From the end of the Second World War until a few years ago, when it cooled off, productivity surged across the U.S. economy, giving rise to what’s often called the “productivity miracle.” From manufacturing to agriculture to retail, industry after industry became cheaper, faster, more mechanized, and more efficient. But the same can’t be said […]

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What You Have to Earn to Rent a Modest 2-Bedroom, Mapped

For most Americans, access to decent, affordable rental housing remains cruelly beyond reach. Only in 22 counties in the United States is a one-bedroom home affordable to someone working 40 hours per week at federal minimum wage. That’s from the National Low Income Housing Coalition (NLIHC) report, which outlines the mismatch between wages and rent […]

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The American Housing Crisis Might Be Our Next Big Political Issue

Franzini is joined in this quest by a curious cast of fellow travelers who are committed to raising the political profile of the American housing dilemma. As home prices creep up everywhere from established tech hubs to traditionally inexpensive cities like Boise and Nashville—and as homelessness reaches epidemic proportions on the West Coast—a number of […]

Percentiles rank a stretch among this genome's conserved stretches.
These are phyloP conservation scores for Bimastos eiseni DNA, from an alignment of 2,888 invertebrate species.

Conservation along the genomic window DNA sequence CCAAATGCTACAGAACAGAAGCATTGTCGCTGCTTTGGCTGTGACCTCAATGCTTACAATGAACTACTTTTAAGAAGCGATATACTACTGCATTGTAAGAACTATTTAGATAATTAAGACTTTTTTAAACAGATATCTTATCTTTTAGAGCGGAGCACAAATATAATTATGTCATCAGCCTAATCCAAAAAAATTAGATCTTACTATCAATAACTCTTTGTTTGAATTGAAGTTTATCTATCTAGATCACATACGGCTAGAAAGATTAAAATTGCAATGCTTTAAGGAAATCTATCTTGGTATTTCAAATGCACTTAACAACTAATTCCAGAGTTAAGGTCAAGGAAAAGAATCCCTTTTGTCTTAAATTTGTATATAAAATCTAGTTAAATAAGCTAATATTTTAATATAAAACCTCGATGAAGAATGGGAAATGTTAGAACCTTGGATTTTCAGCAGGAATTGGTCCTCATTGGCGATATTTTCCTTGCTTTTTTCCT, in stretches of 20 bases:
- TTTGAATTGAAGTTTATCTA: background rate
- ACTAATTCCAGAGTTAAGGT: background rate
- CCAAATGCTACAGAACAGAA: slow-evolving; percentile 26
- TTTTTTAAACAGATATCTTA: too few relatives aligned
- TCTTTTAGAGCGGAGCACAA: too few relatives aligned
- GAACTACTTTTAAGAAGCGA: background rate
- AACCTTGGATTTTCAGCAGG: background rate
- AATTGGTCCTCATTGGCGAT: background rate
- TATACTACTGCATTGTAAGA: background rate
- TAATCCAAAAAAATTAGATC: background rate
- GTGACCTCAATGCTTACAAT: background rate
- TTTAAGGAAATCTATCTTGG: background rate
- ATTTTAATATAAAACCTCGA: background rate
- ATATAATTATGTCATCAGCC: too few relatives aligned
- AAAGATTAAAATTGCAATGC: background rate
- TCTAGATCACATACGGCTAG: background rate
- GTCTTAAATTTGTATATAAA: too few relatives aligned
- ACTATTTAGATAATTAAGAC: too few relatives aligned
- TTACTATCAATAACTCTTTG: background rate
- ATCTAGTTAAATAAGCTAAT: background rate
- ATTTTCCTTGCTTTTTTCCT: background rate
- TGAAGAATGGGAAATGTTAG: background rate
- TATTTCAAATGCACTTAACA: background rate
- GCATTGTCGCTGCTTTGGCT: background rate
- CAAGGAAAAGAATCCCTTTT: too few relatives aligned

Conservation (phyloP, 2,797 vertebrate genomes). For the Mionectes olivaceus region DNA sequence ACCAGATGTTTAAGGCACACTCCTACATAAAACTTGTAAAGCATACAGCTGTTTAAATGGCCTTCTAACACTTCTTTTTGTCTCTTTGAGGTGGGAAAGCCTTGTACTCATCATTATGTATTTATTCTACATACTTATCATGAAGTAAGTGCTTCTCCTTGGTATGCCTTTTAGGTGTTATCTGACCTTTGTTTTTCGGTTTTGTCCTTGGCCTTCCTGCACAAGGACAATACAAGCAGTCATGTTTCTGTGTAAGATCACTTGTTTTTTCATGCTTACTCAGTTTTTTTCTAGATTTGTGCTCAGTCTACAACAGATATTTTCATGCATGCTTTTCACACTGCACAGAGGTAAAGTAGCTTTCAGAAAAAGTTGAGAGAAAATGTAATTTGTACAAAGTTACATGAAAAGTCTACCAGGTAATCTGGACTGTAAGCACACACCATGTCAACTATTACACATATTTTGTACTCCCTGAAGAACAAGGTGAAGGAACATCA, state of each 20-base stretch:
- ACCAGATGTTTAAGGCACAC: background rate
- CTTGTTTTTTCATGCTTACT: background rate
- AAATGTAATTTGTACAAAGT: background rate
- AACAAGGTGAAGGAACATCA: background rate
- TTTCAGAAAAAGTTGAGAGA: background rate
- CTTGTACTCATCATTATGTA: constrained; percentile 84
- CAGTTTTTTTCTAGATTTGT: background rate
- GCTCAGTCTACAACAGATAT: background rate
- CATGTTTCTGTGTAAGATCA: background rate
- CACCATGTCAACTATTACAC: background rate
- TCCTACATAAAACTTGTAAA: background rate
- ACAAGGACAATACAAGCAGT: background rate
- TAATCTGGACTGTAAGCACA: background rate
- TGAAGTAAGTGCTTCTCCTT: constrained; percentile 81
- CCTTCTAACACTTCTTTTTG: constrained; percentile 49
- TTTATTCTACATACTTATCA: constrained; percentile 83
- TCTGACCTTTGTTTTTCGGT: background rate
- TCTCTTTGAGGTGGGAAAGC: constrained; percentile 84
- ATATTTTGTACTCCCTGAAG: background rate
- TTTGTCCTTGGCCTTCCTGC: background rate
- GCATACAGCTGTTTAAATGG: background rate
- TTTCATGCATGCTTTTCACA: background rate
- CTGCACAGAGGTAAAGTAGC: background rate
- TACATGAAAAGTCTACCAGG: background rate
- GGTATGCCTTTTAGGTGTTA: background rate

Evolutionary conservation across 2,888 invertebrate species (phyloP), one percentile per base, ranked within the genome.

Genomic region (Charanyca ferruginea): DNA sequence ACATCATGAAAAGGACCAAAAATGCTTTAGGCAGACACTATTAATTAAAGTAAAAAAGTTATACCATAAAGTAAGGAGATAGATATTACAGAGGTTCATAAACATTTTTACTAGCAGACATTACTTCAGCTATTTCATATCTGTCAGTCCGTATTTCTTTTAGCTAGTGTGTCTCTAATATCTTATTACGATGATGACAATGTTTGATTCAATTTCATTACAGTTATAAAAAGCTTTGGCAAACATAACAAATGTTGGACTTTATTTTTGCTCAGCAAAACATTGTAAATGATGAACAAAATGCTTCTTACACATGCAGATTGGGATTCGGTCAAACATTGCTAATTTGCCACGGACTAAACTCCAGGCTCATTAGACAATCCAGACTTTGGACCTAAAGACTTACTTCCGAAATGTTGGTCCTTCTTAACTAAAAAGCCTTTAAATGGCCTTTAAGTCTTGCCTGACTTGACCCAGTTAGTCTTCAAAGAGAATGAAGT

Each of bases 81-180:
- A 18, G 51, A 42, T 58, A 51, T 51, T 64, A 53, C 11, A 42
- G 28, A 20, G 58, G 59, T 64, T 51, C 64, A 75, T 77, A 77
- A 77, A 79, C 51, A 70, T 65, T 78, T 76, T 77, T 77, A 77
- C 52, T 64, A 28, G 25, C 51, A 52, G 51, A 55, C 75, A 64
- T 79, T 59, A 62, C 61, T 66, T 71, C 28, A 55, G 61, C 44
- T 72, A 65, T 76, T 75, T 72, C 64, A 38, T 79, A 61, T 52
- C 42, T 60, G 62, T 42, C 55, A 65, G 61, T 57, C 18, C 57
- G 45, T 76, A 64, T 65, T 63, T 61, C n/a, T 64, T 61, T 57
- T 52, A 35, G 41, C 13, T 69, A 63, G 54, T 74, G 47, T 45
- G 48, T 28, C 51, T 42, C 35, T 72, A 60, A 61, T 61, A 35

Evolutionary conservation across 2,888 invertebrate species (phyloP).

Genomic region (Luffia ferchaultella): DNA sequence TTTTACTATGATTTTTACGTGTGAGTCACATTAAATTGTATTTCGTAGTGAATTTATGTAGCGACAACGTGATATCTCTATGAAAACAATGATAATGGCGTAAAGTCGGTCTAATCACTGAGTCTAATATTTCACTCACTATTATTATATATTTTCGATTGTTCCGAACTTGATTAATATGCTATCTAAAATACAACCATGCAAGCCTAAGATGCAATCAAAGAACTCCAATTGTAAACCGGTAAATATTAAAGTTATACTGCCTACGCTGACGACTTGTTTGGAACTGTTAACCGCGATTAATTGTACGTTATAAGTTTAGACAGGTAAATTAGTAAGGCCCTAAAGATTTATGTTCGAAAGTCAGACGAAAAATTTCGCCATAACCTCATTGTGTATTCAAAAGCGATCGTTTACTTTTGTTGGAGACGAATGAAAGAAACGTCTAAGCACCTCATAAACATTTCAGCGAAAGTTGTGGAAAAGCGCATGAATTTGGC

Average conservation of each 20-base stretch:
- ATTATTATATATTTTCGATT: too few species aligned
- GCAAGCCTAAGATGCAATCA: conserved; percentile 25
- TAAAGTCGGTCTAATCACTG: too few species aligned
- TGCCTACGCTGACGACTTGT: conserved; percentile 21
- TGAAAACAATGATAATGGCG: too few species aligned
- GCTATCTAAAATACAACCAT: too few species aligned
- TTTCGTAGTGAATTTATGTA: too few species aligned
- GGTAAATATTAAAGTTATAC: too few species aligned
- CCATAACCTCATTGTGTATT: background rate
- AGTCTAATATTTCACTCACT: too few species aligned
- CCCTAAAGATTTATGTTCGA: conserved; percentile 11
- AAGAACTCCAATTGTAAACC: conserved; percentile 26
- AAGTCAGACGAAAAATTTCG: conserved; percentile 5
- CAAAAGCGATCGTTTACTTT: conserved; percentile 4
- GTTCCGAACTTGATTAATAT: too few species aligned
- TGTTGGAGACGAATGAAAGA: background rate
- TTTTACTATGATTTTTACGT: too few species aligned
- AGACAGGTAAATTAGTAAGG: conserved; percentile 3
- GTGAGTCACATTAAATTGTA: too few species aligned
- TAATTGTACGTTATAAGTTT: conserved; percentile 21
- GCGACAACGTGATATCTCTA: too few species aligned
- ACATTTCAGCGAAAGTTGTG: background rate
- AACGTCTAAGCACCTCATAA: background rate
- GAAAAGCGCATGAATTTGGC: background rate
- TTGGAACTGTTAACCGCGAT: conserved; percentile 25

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Where Commuting Is the Worst

In 2016, the U.S. Census Bureau found that it took the average commuter more than 26 minutes to get to work. That figure might sound less than much—26 minutes is about enough time to finish a podcast, after all, and some historians argue that a roughly half-hour commute has been optimal since caveman days. But […]

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Why New York City Stopped Building Subways

In the first decades of the 20th century, New York City experienced an unprecedented infrastructure boom. Iconic bridges, opulent railway terminals, and much of what was then the world’s largest underground and rapid transit network were constructed in just 20 years. Indeed, that subway system grew from a single line in 1904 to a network […]

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Is Housing Inequality the Main Driver of Economic Inequality?

Economic inequality is one of the most significant issues facing cities and entire nations today. But a mounting body of research suggests that housing inequality may well be the biggest contributor to our economic divides. Thomas Piketty’s influential book, Capital in the Twenty-First Century, put economic inequality—and specifically, wealth inequality—front and center in the global […]

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The Extreme Geographic Inequality of High-Tech Venture Capital